(photograph by Susanna Burton)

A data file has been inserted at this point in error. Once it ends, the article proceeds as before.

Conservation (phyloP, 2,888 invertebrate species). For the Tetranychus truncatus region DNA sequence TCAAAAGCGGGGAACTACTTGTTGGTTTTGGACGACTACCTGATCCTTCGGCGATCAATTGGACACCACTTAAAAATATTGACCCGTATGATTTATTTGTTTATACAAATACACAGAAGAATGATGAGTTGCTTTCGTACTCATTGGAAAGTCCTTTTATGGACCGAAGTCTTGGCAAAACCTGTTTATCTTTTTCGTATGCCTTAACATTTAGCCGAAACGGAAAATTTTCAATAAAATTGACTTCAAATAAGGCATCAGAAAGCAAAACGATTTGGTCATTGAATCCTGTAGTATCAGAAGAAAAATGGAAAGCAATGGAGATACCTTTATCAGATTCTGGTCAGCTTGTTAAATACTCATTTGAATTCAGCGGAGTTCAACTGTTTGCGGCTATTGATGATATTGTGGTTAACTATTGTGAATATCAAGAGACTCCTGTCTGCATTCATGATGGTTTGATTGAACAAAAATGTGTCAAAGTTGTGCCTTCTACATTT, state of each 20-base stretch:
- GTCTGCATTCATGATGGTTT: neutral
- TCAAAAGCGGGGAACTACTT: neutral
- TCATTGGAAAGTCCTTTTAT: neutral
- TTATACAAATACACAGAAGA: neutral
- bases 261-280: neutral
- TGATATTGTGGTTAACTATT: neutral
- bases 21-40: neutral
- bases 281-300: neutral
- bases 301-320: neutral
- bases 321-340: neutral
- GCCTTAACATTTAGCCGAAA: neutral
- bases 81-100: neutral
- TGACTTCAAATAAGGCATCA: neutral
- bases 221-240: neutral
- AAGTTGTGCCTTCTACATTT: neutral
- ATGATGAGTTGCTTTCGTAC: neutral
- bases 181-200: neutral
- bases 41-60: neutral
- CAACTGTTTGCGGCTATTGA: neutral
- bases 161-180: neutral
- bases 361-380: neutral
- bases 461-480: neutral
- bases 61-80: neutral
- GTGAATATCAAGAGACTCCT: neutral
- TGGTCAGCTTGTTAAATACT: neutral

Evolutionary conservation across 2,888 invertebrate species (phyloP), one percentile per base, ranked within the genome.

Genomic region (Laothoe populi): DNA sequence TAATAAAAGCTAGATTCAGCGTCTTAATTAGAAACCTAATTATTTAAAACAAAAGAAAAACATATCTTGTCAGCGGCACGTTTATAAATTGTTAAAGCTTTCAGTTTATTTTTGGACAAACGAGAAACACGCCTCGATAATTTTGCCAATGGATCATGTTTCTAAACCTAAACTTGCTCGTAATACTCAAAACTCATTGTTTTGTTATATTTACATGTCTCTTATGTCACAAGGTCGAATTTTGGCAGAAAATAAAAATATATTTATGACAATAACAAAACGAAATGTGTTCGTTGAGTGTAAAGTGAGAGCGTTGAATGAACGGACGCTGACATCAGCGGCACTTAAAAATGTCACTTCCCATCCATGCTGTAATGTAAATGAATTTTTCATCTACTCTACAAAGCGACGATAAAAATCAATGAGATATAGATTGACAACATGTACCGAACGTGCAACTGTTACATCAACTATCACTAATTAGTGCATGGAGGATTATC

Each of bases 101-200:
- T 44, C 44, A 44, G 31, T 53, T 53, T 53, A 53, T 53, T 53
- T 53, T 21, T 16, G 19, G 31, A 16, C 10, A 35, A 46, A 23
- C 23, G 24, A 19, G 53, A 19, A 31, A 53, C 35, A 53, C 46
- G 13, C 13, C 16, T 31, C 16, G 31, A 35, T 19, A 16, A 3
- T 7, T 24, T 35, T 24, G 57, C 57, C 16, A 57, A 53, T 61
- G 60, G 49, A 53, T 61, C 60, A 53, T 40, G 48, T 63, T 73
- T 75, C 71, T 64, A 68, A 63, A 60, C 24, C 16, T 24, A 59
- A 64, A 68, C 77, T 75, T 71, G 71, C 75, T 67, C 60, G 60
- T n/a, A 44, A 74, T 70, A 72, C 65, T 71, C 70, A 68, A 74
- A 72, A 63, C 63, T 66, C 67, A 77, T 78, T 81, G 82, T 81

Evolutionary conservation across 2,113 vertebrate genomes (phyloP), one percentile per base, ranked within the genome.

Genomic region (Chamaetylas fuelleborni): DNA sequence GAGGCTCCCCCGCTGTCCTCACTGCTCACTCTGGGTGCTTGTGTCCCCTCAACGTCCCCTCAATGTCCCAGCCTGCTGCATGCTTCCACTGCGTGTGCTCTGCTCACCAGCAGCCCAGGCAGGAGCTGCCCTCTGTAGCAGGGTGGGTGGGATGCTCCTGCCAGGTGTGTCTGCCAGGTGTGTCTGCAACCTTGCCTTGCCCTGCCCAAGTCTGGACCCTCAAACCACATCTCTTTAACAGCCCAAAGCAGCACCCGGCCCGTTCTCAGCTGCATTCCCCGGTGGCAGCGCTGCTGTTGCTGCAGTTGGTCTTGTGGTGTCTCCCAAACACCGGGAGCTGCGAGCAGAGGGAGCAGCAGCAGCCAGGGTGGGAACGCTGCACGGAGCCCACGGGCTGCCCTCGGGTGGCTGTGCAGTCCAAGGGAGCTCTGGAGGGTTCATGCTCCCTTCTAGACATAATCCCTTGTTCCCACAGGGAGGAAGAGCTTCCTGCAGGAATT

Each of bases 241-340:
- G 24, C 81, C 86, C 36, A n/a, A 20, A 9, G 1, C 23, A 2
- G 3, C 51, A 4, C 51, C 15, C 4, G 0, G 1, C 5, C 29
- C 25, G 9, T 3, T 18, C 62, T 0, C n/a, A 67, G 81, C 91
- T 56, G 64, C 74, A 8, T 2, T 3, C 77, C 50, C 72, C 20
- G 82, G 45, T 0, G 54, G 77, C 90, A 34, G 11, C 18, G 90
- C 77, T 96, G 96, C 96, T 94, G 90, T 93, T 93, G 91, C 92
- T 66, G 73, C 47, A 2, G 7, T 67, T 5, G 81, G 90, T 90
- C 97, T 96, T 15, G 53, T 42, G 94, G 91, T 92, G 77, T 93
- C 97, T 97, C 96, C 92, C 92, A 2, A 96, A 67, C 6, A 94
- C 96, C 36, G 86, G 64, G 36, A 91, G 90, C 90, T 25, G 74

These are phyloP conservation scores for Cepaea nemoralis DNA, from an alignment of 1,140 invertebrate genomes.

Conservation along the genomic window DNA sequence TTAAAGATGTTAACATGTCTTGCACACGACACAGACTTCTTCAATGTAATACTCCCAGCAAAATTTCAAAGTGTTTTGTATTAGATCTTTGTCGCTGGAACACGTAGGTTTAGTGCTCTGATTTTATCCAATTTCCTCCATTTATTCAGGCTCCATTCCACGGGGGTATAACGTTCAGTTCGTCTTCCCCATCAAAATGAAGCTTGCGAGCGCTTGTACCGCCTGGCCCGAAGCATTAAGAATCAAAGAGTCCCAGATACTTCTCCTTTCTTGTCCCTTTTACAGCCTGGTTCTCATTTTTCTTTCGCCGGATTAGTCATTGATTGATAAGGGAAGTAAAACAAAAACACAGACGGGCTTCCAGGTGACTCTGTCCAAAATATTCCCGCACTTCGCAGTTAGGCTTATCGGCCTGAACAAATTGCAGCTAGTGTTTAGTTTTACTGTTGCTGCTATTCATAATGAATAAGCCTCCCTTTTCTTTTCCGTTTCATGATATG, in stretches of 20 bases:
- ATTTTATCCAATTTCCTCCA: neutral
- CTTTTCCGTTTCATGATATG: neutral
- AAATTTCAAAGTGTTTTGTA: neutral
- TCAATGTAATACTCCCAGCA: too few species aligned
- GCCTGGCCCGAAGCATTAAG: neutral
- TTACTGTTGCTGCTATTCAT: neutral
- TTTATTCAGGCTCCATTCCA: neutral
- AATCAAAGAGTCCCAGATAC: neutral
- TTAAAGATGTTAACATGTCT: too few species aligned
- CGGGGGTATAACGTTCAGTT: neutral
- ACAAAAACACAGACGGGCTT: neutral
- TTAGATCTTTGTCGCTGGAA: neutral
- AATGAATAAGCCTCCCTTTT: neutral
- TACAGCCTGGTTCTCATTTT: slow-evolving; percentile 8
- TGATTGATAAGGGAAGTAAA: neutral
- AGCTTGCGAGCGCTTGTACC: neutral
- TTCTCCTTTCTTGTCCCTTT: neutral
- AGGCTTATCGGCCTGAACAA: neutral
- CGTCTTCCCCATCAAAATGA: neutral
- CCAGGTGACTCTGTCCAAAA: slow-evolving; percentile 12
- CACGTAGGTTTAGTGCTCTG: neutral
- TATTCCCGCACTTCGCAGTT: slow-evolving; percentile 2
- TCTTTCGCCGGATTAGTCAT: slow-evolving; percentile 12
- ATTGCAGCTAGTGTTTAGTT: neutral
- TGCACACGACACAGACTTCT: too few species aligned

Whatever the case, John Curry went a long way to demonstrate that the tale of Shen-Te 'or Neighbourly Virtue Unrewarded' ranks with the richest of Brecht's masterpieces - and, along that way, avoided the pitfalls that have trapped much more seasoned directors. No silly tinselly chinoiserie here: just a lovely, tongue-in-cheek touch of oriental courtesy; nor any sentiment - or outrage-provoking dwelling on the virtues and vices displayed. Instead, a clear definition of the full-blown characters - Shen-Te, Tang the water-seller, the pilot - versus the chorus, in clowns' makeup and doubling as 'set' on the mercilessly white stage: forming a town, a doorway, a tree for the pilot to hang himself on, a production line. But the cigars begged, borrowed or stolen, and Mrs Shin's washing were palpably real, as was (to all intents and purposes) the baby bulging under Mr Shui-Ta's capitalist suit. The script's humorous possibilities were richly exploited: who would have thought of two seven-foot gods (the more ceremonious ones, played by Derek Wooster and Russell Shipman, both six foot plus, and wearing cothurni) and one five-tout one (Nell Weatherley), full of fuss and concern, and compelled to stand on a chair in the judgement scene? For although the players faithfully presented the tale and shunned whatever Stanislavskian 'Method' they knew, the production was full of human touches: the meddling, shrilly-arguing relatives; Elena Wright's prune-faced Mrs Mi-Tzu; Paki Cherrington's ebullient rich barber; Pat Scott's vixenish mother-in-law. Throughout, Penny Monro's Shen-Te/Shui-Ta, walking the tightrope between a totally appealing and a coolly 'observed' performance, held the perfect balance. Only her cabaretesque delivery of the difficult final monologue was misjudged: not by her, but by John Curry, for once leaning a shade too far towards complete alienation. The rest of that scene, including the ascension of the Gods on their cloud, was masterfully managed, clinching the effectiveness of the presentational style adopted in every aspect of the production.